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Flavored tea

Flavored tea, a cornucopia.

Cornucopia: 'A symbol of prosperity and affluence, dating back to the 5th century BC.' In modern parlance, 'a great many very good things'. And that exactly describes the flavored teas that are available today.

Though counting them could be difficult, the variety of flavored teas to be found could quite possibly exceed those of coffee. Devoted tea drinkers everywhere are the beneficiaries of that wide array of choices.

Flavored teas are created by adding, what else can one say, flavors to tea. During the process of preparing tea leaves, particularly as they oxidize, they can absorb a great many additives. Today, those additives range from floral aromas to fruit flavoring to syrups.

Most of the tea used is the black variety, since green tea is barely oxidized at all (it's steamed instead), and Oolong only moderately so. But all types have been used, even the rare white teas that make it to Western shores only rarely.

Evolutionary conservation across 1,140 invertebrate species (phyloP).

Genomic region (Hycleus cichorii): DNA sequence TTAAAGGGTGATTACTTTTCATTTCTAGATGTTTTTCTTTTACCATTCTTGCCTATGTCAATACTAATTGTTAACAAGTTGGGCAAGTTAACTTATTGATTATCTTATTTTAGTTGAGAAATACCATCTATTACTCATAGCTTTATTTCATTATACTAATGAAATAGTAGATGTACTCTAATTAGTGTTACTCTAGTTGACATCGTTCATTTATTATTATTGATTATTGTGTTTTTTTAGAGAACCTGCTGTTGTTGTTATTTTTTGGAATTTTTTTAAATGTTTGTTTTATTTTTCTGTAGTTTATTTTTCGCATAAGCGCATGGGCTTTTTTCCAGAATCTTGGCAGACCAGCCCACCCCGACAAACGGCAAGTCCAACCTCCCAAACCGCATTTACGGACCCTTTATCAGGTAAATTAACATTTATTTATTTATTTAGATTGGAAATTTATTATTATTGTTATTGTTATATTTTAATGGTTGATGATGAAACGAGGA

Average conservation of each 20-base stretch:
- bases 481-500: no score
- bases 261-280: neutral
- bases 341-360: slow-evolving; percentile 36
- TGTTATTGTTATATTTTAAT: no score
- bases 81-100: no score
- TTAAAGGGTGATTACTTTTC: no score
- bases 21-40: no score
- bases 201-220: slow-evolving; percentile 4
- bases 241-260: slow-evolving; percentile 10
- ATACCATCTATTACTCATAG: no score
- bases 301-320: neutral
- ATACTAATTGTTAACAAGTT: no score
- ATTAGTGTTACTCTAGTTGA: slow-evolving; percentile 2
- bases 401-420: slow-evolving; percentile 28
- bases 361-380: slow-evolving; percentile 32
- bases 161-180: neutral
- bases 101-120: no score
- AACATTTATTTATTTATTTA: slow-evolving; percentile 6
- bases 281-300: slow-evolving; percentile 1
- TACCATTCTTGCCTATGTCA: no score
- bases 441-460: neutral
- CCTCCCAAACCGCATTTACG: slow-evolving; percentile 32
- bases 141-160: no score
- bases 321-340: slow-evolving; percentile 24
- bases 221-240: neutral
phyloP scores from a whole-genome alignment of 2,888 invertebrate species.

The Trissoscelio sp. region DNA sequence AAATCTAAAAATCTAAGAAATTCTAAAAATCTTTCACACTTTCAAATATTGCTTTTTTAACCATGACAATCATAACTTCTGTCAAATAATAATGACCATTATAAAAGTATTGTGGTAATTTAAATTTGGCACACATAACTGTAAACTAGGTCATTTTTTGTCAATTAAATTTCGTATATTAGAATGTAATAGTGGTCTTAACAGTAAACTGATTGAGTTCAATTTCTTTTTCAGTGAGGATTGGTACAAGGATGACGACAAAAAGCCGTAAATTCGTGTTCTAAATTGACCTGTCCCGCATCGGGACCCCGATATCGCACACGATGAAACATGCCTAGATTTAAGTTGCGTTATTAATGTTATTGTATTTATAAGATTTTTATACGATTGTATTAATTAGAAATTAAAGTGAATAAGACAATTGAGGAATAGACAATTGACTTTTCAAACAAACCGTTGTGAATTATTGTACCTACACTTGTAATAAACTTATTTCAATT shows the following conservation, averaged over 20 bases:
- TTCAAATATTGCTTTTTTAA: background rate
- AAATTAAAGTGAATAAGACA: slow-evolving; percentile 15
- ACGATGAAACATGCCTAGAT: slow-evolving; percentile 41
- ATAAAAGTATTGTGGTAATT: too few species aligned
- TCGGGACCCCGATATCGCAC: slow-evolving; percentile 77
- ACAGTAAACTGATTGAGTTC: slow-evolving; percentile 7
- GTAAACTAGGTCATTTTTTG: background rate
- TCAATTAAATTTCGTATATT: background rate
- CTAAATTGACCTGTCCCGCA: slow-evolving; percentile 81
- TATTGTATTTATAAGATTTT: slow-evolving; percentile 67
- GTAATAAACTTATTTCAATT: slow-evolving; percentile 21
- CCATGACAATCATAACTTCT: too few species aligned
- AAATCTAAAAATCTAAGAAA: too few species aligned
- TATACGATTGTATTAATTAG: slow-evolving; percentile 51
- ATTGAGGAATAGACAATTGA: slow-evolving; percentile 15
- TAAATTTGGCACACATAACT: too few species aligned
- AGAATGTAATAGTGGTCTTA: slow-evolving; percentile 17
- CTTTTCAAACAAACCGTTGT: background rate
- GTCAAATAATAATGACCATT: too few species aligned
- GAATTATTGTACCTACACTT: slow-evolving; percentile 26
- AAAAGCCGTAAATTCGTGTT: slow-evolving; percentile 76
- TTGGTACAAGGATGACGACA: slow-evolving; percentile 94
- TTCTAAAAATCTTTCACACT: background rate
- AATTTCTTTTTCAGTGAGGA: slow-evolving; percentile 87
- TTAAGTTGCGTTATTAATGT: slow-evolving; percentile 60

The teas used are almost as diverse as the flavorings themselves. Ceylon, Darjeeling, Wu Yi and even African Rooibos are often used.

Among the flower-flavored teas are Jasmine, Chrysanthemum, Rose and many others. These have a delicate flavor and a lovely bouquet revealing their twin origins as tea and flower. They are popular at all sorts of functions, and even those who enjoy a robust Turkish in the morning may long for one after a hectic day.

One can easily find ginger combined with a Ceylon black. Peaches added to a Formosa Oolong are a specialty of many sites. Yunnan from China, flavored with calendula petals is all the rage, too. Even the rare China white, blended with sweet melon, shows the endless creativity of tea creators.

Cinnamon has long been used as a delightful spice sprinkled atop a rich black cup of coffee or hot chocolate. Infusing it into a black tea is just as delicious. In the Middle Ages cinnamon was sometimes used as a currency among the elite. Modern devotees of tea can find out why if they try this superb combination.

The variety of fruits used to flavor teas simply staggers the imagination, not to mention taxing the pen. Blueberry, cherry, banana, apple, raspberry and every other fruit grown on the planet have made their way into one of the world's most ancient beverages.